When somebody asks me if I am Barbra Streisand, I always say no. If they have to ask, how do you say "Yes"? I say, "Oh, no. I look like her, but . . ." Or sometimes I talk with my accents. One minute somebody will recognize me on the street and the next minute I'll have to show my identification to get a check. Am I famous or not famous? Who am I, anyway? I'm waiting in a lobby and somebody over there smiles at me. What the hell is that stranger smiling at me for? Then I go, "Oh, yeah. I guess I'm what's-her-name."
When I'm with my child I don't like to sign autographs, and yet in those situations I've had people yell at me, "Aw, you stink. You're this and that. I'm not going to buy your records anymore."
Sometimes I'm eating — sitting there with sparerib juice all over my hands. People will come up and say, "Look, I know this is terrible, and I really hate to do this, but could you sign this?" And I say, "Obviously you don't hate it enough, you still came over." I mean why pick a moment like that? Do they want a greasy autograph? The people who want autographs have nothing to do with my work. I remember I was singing in Detroit when Mae West came there with her play Sexfeffe, and I remember looking in the tent trying to catch a glimpse of her. But I could never, never have the kind of guts to bother her.
But in general the kids today are really great. That's a beautiful sign they make with their fingers. It's an unspoken sort of camaraderie. Sometimes kids come to me, just hand me a pair of beads. Don't ask for my autograph. I really am thrilled by that.
Being very to the point and blunt used to be a kind of weapon for me. But I'm not as de- fensive anymore. I just really am blunt. That saves me a lot of time and also loses a lot of friends.
I was never taught tact. And when I was a kid I always ate with my feet up and never knew you were supposed to put a napkin on your lap. At home itwas always like you stand over a pot and eat. There were no regular meal times and if I came home I'd get my plate. When my brother came home, he got his. My mother always ate in the kitchen. I'm absolutely passionate about food. Did you ever have the mussels at Oscar's on Third Avenue? They're steamed with fresh vegetables, seaweed and garlic. My favorite breakfast is baked potatoes with sour cream and caviar. I love avocados because they have such a subtle taste that you can't remember it. You have to eat another avocado. It's like gardenias. Their smell can't be captured. It's like some little will in there saying, "You're never going to capture me." I make an almond tea that'sthe someway. Looks like white dishwater, but the fantastic smell is one thing, holding it on the back of the tongue is another, swallowing it is another, and the aftertaste still another. And you have to keep drinking it to capture it again and again.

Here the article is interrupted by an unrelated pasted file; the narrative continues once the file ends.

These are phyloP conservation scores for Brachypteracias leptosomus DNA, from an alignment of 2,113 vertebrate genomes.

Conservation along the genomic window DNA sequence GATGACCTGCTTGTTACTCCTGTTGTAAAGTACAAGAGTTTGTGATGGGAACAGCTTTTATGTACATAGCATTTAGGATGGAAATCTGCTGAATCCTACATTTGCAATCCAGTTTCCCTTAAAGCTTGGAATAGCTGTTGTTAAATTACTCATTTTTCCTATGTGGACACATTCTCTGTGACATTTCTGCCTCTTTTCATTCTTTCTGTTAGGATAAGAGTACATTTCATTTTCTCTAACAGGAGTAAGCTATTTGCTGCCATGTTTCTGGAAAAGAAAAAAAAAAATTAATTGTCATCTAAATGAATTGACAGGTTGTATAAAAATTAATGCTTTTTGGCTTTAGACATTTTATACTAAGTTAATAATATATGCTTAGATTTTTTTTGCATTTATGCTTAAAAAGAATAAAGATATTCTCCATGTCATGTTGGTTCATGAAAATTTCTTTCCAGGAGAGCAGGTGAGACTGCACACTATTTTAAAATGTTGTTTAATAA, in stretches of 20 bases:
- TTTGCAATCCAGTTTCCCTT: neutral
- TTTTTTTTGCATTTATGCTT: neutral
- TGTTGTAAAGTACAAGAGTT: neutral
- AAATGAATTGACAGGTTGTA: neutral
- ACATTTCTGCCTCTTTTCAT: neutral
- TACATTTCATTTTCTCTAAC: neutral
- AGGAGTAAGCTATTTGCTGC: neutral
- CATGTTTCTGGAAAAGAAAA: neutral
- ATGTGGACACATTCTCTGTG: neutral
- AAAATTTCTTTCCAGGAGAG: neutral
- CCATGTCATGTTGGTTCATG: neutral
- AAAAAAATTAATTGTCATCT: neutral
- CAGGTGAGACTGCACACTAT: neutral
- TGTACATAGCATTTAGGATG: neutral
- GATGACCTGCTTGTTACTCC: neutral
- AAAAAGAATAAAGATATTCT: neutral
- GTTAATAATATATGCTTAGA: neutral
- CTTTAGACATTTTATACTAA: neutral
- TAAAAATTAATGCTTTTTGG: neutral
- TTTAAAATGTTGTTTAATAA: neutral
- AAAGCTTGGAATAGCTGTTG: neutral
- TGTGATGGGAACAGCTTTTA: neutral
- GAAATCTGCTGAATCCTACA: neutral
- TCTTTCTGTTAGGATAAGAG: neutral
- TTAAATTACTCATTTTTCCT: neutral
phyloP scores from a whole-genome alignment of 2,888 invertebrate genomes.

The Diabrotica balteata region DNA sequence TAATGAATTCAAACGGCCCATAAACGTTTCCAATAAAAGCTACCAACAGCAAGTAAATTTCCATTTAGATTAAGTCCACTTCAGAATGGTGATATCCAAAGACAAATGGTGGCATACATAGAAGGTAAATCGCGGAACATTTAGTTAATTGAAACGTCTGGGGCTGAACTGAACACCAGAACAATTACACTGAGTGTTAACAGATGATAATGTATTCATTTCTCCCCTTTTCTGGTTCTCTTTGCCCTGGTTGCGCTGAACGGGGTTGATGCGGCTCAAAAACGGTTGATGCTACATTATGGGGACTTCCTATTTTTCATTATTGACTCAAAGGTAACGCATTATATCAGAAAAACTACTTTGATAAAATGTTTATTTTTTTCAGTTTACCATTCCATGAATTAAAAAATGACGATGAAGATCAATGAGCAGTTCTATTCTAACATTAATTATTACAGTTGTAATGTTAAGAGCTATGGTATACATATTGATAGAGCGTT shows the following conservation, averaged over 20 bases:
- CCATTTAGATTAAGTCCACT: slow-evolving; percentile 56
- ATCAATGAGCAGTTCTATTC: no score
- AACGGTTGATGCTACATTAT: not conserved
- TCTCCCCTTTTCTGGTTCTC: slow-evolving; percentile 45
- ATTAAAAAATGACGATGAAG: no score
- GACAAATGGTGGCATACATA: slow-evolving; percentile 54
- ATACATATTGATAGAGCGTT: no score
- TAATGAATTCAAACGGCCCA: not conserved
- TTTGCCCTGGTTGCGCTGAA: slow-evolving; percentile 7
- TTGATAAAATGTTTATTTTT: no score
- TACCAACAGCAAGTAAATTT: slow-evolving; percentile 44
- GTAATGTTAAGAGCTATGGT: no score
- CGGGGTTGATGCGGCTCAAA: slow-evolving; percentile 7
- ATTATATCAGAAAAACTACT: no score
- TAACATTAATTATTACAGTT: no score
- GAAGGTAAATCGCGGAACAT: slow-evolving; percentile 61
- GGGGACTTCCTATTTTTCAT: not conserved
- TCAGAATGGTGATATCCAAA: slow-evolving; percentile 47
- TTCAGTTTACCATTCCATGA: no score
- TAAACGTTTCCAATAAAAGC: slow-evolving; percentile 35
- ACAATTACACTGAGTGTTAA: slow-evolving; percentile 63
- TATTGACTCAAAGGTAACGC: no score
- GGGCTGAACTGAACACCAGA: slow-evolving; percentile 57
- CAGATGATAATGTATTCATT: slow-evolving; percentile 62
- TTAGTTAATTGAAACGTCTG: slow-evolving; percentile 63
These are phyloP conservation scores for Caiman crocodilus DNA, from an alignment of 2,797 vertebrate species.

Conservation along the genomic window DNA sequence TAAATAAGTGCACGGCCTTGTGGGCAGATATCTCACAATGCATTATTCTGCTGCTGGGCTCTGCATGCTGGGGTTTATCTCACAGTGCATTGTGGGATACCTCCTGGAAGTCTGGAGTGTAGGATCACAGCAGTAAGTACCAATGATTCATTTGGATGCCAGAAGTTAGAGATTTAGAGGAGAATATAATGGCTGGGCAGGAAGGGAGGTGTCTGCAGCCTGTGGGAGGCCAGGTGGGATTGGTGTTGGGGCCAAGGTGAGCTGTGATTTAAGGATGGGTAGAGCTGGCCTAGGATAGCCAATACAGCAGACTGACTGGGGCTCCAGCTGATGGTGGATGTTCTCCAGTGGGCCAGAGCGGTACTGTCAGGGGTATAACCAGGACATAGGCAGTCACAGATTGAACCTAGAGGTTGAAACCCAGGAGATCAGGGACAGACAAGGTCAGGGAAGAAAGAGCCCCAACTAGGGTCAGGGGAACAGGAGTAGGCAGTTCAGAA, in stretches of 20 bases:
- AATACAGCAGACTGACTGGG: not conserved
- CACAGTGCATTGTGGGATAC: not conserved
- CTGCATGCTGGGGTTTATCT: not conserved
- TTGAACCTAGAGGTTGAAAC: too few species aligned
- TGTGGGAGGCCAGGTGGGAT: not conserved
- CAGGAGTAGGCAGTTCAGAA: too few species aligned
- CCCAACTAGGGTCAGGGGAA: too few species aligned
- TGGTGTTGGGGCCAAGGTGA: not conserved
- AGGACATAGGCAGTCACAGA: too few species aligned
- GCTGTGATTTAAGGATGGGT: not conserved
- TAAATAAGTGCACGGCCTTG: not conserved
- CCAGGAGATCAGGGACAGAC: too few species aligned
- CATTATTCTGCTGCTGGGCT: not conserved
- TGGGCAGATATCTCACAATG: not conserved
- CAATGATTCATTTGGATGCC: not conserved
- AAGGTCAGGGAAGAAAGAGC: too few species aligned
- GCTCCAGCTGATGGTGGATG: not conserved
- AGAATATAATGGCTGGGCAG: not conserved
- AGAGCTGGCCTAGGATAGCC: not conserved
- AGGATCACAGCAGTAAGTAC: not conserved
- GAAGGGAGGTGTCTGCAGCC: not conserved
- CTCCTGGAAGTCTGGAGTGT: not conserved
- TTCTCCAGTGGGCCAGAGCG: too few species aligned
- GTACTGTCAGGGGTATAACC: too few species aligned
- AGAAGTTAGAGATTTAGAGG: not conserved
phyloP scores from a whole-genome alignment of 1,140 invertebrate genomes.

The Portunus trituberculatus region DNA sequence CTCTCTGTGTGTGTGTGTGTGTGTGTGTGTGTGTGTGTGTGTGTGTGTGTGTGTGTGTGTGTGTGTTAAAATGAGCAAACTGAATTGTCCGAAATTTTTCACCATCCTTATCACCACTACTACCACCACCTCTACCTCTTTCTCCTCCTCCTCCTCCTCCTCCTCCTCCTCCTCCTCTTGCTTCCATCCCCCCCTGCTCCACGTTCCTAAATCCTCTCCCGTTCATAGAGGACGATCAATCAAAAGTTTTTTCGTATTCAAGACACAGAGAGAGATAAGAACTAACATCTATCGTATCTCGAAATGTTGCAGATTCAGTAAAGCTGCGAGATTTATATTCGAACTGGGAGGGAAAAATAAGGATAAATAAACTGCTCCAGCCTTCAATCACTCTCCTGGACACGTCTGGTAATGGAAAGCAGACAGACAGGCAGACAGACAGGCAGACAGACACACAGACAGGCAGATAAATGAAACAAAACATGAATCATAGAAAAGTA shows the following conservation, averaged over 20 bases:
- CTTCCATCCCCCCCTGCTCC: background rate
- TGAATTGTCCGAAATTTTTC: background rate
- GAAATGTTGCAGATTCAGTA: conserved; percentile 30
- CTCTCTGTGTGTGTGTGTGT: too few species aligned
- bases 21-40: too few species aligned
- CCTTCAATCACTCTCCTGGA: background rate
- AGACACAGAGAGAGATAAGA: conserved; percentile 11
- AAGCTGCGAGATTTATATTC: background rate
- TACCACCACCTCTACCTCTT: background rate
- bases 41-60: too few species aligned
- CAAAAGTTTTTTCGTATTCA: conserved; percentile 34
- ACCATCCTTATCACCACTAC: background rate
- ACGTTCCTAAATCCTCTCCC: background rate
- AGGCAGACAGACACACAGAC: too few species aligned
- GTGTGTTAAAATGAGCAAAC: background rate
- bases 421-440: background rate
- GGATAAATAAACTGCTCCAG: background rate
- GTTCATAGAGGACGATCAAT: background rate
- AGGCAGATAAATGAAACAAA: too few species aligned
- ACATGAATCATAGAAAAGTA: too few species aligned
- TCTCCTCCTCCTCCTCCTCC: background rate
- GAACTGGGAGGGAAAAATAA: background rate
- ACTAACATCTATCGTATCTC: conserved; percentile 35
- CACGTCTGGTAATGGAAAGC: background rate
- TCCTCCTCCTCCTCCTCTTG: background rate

I think cooking is so fascinating. It's like chemistry or math, and I love math because it's based on logic. It's not like life. I like anything that's tangible—you follow the recipe carefully for baking a cake and it comes out right; that's terrific.
I love art glass. My day is made when I find a piece of mold-blown Gallé. I love the flowing, unending line of art nouveau furniture. It makes me cry it's so beautiful. It's like seeing a beautiful sunset to see a great piece of furniture. I have this art nouveau screen and the embroidery on the panels took somebody such a long time to do. My life is all so complicated that I do so envy and admire anybody who just sits and embroiders.
My life now is trying to find out how to get the most out of my life. As one learns to accept one's self, to appreciate one's self, the need for performing, for reassurance lessens, and that's what is sort of happening to me. There are also so many other things to do. I'd love to run a great restaurant. I've always thought of having a restaurant with barber chairs, so that in between courses you can lie back and relax—maybe have a shave, or a manicure. I can't wait for the time that I can open an antique shop. But if I know myself, when somebody wanted to buy something, I'd say, no, it's not for sale. But you can borrow it, if you bring it back.
I'd like to have time to go back to my French lessons or Italian—or piano. I once started to study piano theory and that was fascinating —to create sound and tone from a mathematical concept, to be able to say that something I hear in my head is an F-sharp minor chord with a flatted fifth. I studied piano till my teacher said I had to cut my nails. I said, "I'm not going to be a concert pianist—so what if I do make clicking noises on the keys?"
Sometimes I feel that it's cheating to say somebody else's lines, that the real art is in functioning easily in life, making up your own. Living in these precarious times is very difficult. It's easier to go to the moon.
I look forward to working less and simplifying my life, to fulfilling some of my potential as an individual and as a woman. My little-girl fantasy of being a recording star, a theater star, a concert star and a movie star is impossible to maintain; each of them suffers. There is so much else to learn, so much more to do. What I'd like is more time—time not only to read the stacks of political journals that have been piling up, but also time to read Good Housekeeping to find out different ways to decorate my son's sandwiches.
Lawrence Schiller Outtakes
The amazing Lawrence Schiller, who photographed many of the great shots from On A Clear Day You Can See Forever, captured the double-exposure photograph that appeared in this 1970 issue of Life Magazine.
All about the outfit Streisand wore for this shot: It was auctioned in 2004 and described as “1960s Wool Culottes”. Streisand wore a full length sleeveless jumpsuit, featuring straight leg culottes opening in to bell bottoms. The auction catalog described it further as “knit in a purple and brown check pattern, the piece is typical of the Gernreich designs of the period.”